The thesis explained that there is a gap in the “law and economics” literature with regard to the incorporation of economics into law, and set out the conceptual framework for an enquiry into the peculiarities of incorporation via “economic adjudication” by referring to the need for legal systems to resort to presumptive reasoning.
The problem which presumptive reasoning aims to address is one of interaction between law and complexity. After identifying 2 types of complexity -"technical" and "vacuum-filling" complexity- , a comparative analysis demonstrated that only the latter requires unfettered deference to the administration in public law disputes. Stressing the significance of this concept in the "law and science" conundrum, the thesis showed the problems that this generates for legal frameworks which (like the US Supreme Court’s Daubert decision) attempt to rationalize the scientific process so as to obtain a definite, ultimate answer. It was suggested that the best way out of the conflict between these two different approaches (one of systemic doubting, the other that requires definite answers) is for the legal system to seek closure of the scientific inquiry as soon as possible through default, but rebuttable rules called presumptions.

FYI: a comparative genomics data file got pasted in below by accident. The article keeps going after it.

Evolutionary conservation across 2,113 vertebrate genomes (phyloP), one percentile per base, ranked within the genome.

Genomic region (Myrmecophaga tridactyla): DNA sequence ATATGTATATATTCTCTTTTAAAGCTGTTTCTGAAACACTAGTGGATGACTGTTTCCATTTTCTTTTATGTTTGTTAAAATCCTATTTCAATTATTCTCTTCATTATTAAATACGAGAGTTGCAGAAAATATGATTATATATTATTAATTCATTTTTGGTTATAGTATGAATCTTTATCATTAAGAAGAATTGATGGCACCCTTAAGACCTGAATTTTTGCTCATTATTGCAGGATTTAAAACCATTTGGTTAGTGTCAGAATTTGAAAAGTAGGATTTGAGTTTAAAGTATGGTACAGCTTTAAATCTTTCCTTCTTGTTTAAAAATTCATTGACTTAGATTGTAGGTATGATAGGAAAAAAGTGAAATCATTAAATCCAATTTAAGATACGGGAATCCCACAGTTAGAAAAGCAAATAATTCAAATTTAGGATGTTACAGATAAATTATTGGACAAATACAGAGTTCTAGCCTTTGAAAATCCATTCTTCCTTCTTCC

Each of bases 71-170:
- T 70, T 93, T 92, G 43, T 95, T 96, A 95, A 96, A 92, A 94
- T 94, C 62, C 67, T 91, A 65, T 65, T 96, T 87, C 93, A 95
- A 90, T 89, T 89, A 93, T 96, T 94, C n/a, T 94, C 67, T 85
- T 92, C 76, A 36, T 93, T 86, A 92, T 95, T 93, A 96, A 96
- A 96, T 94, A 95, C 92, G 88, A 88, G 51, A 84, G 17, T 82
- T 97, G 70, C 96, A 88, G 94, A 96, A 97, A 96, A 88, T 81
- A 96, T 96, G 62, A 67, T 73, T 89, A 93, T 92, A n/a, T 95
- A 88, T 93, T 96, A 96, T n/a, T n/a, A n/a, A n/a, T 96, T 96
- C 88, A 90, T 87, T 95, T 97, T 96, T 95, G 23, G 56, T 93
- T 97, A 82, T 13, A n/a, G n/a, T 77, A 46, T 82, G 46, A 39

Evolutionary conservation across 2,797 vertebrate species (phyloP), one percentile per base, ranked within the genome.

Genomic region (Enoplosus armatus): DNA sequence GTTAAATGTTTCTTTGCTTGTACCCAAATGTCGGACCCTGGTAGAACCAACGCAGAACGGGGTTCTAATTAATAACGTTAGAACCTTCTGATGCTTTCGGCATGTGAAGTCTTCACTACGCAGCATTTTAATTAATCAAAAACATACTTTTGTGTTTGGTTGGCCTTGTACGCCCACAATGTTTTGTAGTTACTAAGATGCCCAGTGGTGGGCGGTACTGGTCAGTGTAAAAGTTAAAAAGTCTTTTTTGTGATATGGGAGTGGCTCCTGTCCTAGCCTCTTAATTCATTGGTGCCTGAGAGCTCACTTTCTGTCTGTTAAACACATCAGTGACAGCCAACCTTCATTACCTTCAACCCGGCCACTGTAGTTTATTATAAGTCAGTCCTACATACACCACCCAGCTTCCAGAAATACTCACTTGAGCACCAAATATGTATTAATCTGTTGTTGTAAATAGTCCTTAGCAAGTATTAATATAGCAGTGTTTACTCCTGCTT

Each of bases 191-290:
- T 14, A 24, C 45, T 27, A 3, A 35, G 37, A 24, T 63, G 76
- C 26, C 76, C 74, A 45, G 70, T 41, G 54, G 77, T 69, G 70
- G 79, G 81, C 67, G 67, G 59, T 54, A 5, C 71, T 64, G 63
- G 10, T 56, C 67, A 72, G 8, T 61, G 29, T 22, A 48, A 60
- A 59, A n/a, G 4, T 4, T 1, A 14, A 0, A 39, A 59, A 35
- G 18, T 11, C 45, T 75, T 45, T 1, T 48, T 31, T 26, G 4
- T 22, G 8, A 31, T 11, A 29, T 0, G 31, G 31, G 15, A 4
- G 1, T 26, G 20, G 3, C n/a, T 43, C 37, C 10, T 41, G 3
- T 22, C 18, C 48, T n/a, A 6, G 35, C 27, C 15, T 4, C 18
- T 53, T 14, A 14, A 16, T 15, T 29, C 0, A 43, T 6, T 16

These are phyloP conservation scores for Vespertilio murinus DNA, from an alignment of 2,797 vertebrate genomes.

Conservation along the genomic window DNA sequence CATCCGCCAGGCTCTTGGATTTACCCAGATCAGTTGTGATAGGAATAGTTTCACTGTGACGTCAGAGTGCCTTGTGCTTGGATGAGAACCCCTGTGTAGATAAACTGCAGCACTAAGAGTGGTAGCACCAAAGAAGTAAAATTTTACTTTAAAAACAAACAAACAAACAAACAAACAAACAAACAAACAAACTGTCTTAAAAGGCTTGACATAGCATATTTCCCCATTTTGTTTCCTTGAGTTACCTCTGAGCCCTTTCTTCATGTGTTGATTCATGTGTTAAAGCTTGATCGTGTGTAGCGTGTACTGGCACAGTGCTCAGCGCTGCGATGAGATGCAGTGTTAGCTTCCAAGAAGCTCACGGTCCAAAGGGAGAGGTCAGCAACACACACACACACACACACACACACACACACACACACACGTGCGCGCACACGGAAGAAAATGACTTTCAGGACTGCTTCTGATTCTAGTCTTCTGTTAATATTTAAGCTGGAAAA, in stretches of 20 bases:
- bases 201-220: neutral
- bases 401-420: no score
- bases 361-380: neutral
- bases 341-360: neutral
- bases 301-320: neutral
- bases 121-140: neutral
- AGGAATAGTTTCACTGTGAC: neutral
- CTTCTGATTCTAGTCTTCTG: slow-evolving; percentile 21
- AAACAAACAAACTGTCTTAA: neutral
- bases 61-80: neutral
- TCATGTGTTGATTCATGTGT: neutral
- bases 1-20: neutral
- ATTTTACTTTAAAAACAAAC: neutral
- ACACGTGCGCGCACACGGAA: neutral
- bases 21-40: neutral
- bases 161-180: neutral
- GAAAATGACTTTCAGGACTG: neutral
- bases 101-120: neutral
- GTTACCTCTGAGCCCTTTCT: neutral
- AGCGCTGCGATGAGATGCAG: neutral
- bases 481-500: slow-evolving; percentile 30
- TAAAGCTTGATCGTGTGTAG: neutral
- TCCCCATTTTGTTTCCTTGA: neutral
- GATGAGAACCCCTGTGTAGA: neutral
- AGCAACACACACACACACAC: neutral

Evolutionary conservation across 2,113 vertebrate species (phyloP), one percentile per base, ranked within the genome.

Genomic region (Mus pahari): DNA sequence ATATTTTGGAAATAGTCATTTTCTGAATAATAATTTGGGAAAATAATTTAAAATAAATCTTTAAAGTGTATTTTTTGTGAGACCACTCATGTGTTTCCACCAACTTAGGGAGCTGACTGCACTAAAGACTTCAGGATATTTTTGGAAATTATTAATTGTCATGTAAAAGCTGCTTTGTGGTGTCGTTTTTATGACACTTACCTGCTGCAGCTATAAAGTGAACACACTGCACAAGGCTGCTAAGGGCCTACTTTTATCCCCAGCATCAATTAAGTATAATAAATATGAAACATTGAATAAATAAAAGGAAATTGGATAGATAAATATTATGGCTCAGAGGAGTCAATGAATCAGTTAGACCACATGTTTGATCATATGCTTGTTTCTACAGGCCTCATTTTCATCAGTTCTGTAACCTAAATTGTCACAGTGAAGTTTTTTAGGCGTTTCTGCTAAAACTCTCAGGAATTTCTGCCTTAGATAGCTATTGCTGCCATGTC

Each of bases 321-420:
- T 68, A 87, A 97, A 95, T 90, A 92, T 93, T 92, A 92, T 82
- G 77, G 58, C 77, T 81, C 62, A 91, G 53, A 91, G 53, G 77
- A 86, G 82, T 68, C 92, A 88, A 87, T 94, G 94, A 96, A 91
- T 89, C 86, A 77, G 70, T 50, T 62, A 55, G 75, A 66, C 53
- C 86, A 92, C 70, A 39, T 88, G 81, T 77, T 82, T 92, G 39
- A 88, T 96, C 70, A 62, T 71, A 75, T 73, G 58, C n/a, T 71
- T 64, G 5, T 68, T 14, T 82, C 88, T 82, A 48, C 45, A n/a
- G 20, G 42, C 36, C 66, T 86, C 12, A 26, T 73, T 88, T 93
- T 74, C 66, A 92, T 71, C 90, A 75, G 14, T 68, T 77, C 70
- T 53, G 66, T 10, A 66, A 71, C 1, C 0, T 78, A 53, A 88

However, due process requires courts reviewing the use of such presumptions to undertake a sui generis proportionality analysis consisting of the following questions: (1) is the objective that the presumption aims to achieve legitimate? (2) is the presumption used reasonable, that is, consistent with general experience or common sense, and does it allow rebuttal on this point?(3) does the presumption restrict the right to be heard more than necessary?
This general framework was applied specifically to EU antitrust enforcement, moving from the postulate that the Commission has given rise to the expectation that it will pursue the objective of consumer welfare, and thus holding any intermediate standards to be presumptions. Illustrating the differences of the three modes of analysis of per se illegality, rule of reason and quick look analysis, it was argued that this third type is the best way to enable a system to evolve without the burden of a rule of reason applied to all cases. However, it was shown that the EU version of “quick look”, which makes the rebuttal for defendants more difficult than the case for plaintiffs, violates the right to be heard and has the effect of chilling pro-competitive business conduct.